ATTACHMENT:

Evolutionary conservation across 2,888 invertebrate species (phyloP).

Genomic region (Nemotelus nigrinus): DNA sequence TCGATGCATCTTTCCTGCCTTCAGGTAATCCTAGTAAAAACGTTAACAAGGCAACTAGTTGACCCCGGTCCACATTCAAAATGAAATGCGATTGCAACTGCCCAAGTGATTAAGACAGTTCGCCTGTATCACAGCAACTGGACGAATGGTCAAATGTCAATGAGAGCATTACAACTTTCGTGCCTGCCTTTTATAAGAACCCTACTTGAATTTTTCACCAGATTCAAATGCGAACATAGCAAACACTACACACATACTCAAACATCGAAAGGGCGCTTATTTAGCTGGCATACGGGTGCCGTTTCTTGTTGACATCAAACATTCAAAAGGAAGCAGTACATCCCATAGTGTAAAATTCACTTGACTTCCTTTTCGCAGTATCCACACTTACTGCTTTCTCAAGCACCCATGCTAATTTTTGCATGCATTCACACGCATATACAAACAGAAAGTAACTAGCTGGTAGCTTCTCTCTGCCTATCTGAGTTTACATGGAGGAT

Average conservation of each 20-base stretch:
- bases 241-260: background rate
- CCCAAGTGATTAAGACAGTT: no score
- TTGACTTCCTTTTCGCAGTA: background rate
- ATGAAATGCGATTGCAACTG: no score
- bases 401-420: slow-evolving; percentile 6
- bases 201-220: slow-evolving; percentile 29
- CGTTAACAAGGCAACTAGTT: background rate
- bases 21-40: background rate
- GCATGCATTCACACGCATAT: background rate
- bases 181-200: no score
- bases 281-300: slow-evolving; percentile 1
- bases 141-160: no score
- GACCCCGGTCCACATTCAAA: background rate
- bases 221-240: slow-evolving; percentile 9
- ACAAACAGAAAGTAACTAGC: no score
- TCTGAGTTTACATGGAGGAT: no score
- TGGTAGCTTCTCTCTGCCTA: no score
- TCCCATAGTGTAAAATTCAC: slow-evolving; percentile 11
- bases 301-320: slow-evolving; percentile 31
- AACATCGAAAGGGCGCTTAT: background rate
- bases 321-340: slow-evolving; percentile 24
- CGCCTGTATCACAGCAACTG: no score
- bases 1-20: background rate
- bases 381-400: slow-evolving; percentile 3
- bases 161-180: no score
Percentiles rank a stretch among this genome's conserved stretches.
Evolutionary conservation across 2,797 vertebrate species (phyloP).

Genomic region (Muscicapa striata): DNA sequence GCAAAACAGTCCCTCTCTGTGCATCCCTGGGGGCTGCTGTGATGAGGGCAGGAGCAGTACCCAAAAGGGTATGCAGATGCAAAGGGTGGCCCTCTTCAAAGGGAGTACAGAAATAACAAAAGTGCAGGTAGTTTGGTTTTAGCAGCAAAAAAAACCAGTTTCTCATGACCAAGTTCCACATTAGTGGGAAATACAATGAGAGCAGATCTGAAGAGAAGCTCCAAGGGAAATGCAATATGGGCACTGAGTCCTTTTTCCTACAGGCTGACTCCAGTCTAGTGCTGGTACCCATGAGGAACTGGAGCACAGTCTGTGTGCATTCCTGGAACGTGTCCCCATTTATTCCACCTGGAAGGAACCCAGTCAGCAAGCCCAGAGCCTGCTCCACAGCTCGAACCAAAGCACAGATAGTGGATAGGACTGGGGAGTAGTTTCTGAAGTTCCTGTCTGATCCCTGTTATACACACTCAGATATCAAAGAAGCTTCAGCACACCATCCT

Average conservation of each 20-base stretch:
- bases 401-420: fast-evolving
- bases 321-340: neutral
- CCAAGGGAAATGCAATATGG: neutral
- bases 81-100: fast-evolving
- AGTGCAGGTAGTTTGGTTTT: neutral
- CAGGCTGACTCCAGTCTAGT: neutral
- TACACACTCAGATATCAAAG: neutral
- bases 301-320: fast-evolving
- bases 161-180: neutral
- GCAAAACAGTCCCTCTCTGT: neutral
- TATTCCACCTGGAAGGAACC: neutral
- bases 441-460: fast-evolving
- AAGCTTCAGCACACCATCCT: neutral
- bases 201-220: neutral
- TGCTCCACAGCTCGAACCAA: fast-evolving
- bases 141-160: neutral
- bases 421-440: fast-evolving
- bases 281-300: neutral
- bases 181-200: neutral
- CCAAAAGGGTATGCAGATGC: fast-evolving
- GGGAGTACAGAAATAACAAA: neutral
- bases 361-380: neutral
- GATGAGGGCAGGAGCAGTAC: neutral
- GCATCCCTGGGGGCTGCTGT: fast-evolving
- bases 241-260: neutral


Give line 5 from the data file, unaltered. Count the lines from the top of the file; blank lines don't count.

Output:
- CCCAAGTGATTAAGACAGTT: no score